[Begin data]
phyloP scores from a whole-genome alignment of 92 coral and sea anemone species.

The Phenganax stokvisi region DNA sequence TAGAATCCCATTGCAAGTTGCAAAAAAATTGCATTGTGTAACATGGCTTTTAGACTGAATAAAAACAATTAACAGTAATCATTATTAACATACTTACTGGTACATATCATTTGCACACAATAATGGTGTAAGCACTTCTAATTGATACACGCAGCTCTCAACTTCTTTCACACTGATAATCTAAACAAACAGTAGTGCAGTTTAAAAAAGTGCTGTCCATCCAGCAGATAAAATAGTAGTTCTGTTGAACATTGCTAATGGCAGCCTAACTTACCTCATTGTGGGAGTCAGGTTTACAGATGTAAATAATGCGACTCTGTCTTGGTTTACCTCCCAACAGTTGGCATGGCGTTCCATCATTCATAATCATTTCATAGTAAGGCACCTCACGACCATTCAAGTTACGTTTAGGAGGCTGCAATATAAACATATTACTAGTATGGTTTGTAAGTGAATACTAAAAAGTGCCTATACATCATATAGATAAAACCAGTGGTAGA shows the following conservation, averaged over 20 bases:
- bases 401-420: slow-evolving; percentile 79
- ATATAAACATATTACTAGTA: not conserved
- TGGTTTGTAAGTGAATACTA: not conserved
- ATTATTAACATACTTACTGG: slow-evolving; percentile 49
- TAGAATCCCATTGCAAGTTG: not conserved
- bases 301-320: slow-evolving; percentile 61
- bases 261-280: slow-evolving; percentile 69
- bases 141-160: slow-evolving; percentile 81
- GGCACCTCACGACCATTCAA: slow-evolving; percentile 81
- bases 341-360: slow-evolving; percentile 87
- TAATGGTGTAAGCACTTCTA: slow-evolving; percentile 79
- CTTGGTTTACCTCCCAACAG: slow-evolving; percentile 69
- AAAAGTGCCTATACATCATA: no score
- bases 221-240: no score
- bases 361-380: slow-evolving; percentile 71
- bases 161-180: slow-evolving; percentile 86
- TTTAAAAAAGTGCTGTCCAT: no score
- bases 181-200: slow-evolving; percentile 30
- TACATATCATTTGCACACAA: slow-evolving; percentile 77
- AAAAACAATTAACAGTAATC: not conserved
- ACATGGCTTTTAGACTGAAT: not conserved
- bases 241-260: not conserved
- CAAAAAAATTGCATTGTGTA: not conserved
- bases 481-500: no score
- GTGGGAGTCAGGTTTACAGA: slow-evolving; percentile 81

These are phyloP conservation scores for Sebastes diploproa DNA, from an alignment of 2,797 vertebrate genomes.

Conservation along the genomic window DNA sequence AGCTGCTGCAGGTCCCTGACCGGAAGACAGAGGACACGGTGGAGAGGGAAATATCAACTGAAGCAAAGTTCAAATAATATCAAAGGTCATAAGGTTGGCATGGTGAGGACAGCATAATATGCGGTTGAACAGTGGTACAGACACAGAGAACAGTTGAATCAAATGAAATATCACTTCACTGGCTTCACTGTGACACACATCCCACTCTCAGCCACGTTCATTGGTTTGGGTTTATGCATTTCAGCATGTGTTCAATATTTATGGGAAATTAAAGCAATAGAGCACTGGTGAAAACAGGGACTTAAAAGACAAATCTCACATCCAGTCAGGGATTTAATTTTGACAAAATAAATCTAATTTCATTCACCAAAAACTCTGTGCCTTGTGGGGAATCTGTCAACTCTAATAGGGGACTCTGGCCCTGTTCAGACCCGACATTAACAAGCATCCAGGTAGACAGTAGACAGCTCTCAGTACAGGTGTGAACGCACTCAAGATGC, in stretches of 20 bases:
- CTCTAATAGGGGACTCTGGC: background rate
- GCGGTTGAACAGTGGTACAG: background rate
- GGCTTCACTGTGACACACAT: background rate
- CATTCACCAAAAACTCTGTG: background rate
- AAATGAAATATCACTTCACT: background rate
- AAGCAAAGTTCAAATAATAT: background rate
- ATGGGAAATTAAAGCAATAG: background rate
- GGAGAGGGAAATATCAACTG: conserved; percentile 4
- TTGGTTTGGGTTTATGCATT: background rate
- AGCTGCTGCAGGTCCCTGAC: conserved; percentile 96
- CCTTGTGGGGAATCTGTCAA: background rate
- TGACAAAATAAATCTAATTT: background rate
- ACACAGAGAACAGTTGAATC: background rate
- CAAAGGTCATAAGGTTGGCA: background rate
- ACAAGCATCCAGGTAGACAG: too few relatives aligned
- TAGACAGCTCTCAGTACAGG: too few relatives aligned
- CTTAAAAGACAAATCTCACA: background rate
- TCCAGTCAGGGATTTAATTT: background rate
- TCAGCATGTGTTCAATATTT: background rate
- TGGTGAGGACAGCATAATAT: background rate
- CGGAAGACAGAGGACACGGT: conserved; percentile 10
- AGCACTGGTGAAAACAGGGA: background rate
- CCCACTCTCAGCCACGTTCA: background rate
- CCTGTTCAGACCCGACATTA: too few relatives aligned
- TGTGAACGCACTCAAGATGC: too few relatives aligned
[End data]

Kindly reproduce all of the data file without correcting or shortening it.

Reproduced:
phyloP scores from a whole-genome alignment of 92 coral and sea anemone species.

The Phenganax stokvisi region DNA sequence TAGAATCCCATTGCAAGTTGCAAAAAAATTGCATTGTGTAACATGGCTTTTAGACTGAATAAAAACAATTAACAGTAATCATTATTAACATACTTACTGGTACATATCATTTGCACACAATAATGGTGTAAGCACTTCTAATTGATACACGCAGCTCTCAACTTCTTTCACACTGATAATCTAAACAAACAGTAGTGCAGTTTAAAAAAGTGCTGTCCATCCAGCAGATAAAATAGTAGTTCTGTTGAACATTGCTAATGGCAGCCTAACTTACCTCATTGTGGGAGTCAGGTTTACAGATGTAAATAATGCGACTCTGTCTTGGTTTACCTCCCAACAGTTGGCATGGCGTTCCATCATTCATAATCATTTCATAGTAAGGCACCTCACGACCATTCAAGTTACGTTTAGGAGGCTGCAATATAAACATATTACTAGTATGGTTTGTAAGTGAATACTAAAAAGTGCCTATACATCATATAGATAAAACCAGTGGTAGA shows the following conservation, averaged over 20 bases:
- bases 401-420: slow-evolving; percentile 79
- ATATAAACATATTACTAGTA: not conserved
- TGGTTTGTAAGTGAATACTA: not conserved
- ATTATTAACATACTTACTGG: slow-evolving; percentile 49
- TAGAATCCCATTGCAAGTTG: not conserved
- bases 301-320: slow-evolving; percentile 61
- bases 261-280: slow-evolving; percentile 69
- bases 141-160: slow-evolving; percentile 81
- GGCACCTCACGACCATTCAA: slow-evolving; percentile 81
- bases 341-360: slow-evolving; percentile 87
- TAATGGTGTAAGCACTTCTA: slow-evolving; percentile 79
- CTTGGTTTACCTCCCAACAG: slow-evolving; percentile 69
- AAAAGTGCCTATACATCATA: no score
- bases 221-240: no score
- bases 361-380: slow-evolving; percentile 71
- bases 161-180: slow-evolving; percentile 86
- TTTAAAAAAGTGCTGTCCAT: no score
- bases 181-200: slow-evolving; percentile 30
- TACATATCATTTGCACACAA: slow-evolving; percentile 77
- AAAAACAATTAACAGTAATC: not conserved
- ACATGGCTTTTAGACTGAAT: not conserved
- bases 241-260: not conserved
- CAAAAAAATTGCATTGTGTA: not conserved
- bases 481-500: no score
- GTGGGAGTCAGGTTTACAGA: slow-evolving; percentile 81

These are phyloP conservation scores for Sebastes diploproa DNA, from an alignment of 2,797 vertebrate genomes.

Conservation along the genomic window DNA sequence AGCTGCTGCAGGTCCCTGACCGGAAGACAGAGGACACGGTGGAGAGGGAAATATCAACTGAAGCAAAGTTCAAATAATATCAAAGGTCATAAGGTTGGCATGGTGAGGACAGCATAATATGCGGTTGAACAGTGGTACAGACACAGAGAACAGTTGAATCAAATGAAATATCACTTCACTGGCTTCACTGTGACACACATCCCACTCTCAGCCACGTTCATTGGTTTGGGTTTATGCATTTCAGCATGTGTTCAATATTTATGGGAAATTAAAGCAATAGAGCACTGGTGAAAACAGGGACTTAAAAGACAAATCTCACATCCAGTCAGGGATTTAATTTTGACAAAATAAATCTAATTTCATTCACCAAAAACTCTGTGCCTTGTGGGGAATCTGTCAACTCTAATAGGGGACTCTGGCCCTGTTCAGACCCGACATTAACAAGCATCCAGGTAGACAGTAGACAGCTCTCAGTACAGGTGTGAACGCACTCAAGATGC, in stretches of 20 bases:
- CTCTAATAGGGGACTCTGGC: background rate
- GCGGTTGAACAGTGGTACAG: background rate
- GGCTTCACTGTGACACACAT: background rate
- CATTCACCAAAAACTCTGTG: background rate
- AAATGAAATATCACTTCACT: background rate
- AAGCAAAGTTCAAATAATAT: background rate
- ATGGGAAATTAAAGCAATAG: background rate
- GGAGAGGGAAATATCAACTG: conserved; percentile 4
- TTGGTTTGGGTTTATGCATT: background rate
- AGCTGCTGCAGGTCCCTGAC: conserved; percentile 96
- CCTTGTGGGGAATCTGTCAA: background rate
- TGACAAAATAAATCTAATTT: background rate
- ACACAGAGAACAGTTGAATC: background rate
- CAAAGGTCATAAGGTTGGCA: background rate
- ACAAGCATCCAGGTAGACAG: too few relatives aligned
- TAGACAGCTCTCAGTACAGG: too few relatives aligned
- CTTAAAAGACAAATCTCACA: background rate
- TCCAGTCAGGGATTTAATTT: background rate
- TCAGCATGTGTTCAATATTT: background rate
- TGGTGAGGACAGCATAATAT: background rate
- CGGAAGACAGAGGACACGGT: conserved; percentile 10
- AGCACTGGTGAAAACAGGGA: background rate
- CCCACTCTCAGCCACGTTCA: background rate
- CCTGTTCAGACCCGACATTA: too few relatives aligned
- TGTGAACGCACTCAAGATGC: too few relatives aligned